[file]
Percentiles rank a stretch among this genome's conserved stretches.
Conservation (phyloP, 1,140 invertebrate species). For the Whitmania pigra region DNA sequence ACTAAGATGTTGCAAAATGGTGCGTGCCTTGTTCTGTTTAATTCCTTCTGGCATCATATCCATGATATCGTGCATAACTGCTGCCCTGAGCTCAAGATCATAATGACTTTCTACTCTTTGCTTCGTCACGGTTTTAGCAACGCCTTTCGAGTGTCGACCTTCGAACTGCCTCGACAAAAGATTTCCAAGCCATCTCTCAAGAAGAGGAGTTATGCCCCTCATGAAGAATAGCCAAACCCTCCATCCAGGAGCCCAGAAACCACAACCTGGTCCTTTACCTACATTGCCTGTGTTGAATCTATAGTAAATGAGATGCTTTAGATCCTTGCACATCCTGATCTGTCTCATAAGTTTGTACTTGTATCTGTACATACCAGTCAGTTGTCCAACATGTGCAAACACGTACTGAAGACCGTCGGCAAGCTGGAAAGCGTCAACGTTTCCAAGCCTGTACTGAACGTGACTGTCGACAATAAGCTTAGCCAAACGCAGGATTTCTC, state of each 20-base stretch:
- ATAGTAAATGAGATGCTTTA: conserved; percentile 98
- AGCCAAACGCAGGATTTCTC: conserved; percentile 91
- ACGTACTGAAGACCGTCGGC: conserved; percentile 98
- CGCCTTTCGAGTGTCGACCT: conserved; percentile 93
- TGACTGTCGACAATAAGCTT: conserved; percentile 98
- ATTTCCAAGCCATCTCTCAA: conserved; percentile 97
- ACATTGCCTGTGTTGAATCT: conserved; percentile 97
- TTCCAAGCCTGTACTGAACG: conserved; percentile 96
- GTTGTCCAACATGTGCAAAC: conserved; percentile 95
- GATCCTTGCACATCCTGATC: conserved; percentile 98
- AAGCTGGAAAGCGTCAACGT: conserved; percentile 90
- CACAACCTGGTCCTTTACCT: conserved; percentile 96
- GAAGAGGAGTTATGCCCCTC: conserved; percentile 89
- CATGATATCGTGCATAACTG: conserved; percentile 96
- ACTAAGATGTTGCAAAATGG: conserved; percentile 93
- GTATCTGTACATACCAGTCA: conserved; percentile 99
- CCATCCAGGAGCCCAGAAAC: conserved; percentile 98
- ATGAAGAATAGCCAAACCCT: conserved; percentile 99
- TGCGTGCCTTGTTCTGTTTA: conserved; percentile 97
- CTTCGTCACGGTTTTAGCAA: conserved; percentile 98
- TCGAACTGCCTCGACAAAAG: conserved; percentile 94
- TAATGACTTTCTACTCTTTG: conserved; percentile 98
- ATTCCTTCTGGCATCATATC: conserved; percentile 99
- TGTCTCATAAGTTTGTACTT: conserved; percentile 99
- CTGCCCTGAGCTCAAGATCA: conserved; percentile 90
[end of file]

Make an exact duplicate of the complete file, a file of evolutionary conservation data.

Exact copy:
Percentiles rank a stretch among this genome's conserved stretches.
Conservation (phyloP, 1,140 invertebrate species). For the Whitmania pigra region DNA sequence ACTAAGATGTTGCAAAATGGTGCGTGCCTTGTTCTGTTTAATTCCTTCTGGCATCATATCCATGATATCGTGCATAACTGCTGCCCTGAGCTCAAGATCATAATGACTTTCTACTCTTTGCTTCGTCACGGTTTTAGCAACGCCTTTCGAGTGTCGACCTTCGAACTGCCTCGACAAAAGATTTCCAAGCCATCTCTCAAGAAGAGGAGTTATGCCCCTCATGAAGAATAGCCAAACCCTCCATCCAGGAGCCCAGAAACCACAACCTGGTCCTTTACCTACATTGCCTGTGTTGAATCTATAGTAAATGAGATGCTTTAGATCCTTGCACATCCTGATCTGTCTCATAAGTTTGTACTTGTATCTGTACATACCAGTCAGTTGTCCAACATGTGCAAACACGTACTGAAGACCGTCGGCAAGCTGGAAAGCGTCAACGTTTCCAAGCCTGTACTGAACGTGACTGTCGACAATAAGCTTAGCCAAACGCAGGATTTCTC, state of each 20-base stretch:
- ATAGTAAATGAGATGCTTTA: conserved; percentile 98
- AGCCAAACGCAGGATTTCTC: conserved; percentile 91
- ACGTACTGAAGACCGTCGGC: conserved; percentile 98
- CGCCTTTCGAGTGTCGACCT: conserved; percentile 93
- TGACTGTCGACAATAAGCTT: conserved; percentile 98
- ATTTCCAAGCCATCTCTCAA: conserved; percentile 97
- ACATTGCCTGTGTTGAATCT: conserved; percentile 97
- TTCCAAGCCTGTACTGAACG: conserved; percentile 96
- GTTGTCCAACATGTGCAAAC: conserved; percentile 95
- GATCCTTGCACATCCTGATC: conserved; percentile 98
- AAGCTGGAAAGCGTCAACGT: conserved; percentile 90
- CACAACCTGGTCCTTTACCT: conserved; percentile 96
- GAAGAGGAGTTATGCCCCTC: conserved; percentile 89
- CATGATATCGTGCATAACTG: conserved; percentile 96
- ACTAAGATGTTGCAAAATGG: conserved; percentile 93
- GTATCTGTACATACCAGTCA: conserved; percentile 99
- CCATCCAGGAGCCCAGAAAC: conserved; percentile 98
- ATGAAGAATAGCCAAACCCT: conserved; percentile 99
- TGCGTGCCTTGTTCTGTTTA: conserved; percentile 97
- CTTCGTCACGGTTTTAGCAA: conserved; percentile 98
- TCGAACTGCCTCGACAAAAG: conserved; percentile 94
- TAATGACTTTCTACTCTTTG: conserved; percentile 98
- ATTCCTTCTGGCATCATATC: conserved; percentile 99
- TGTCTCATAAGTTTGTACTT: conserved; percentile 99
- CTGCCCTGAGCTCAAGATCA: conserved; percentile 90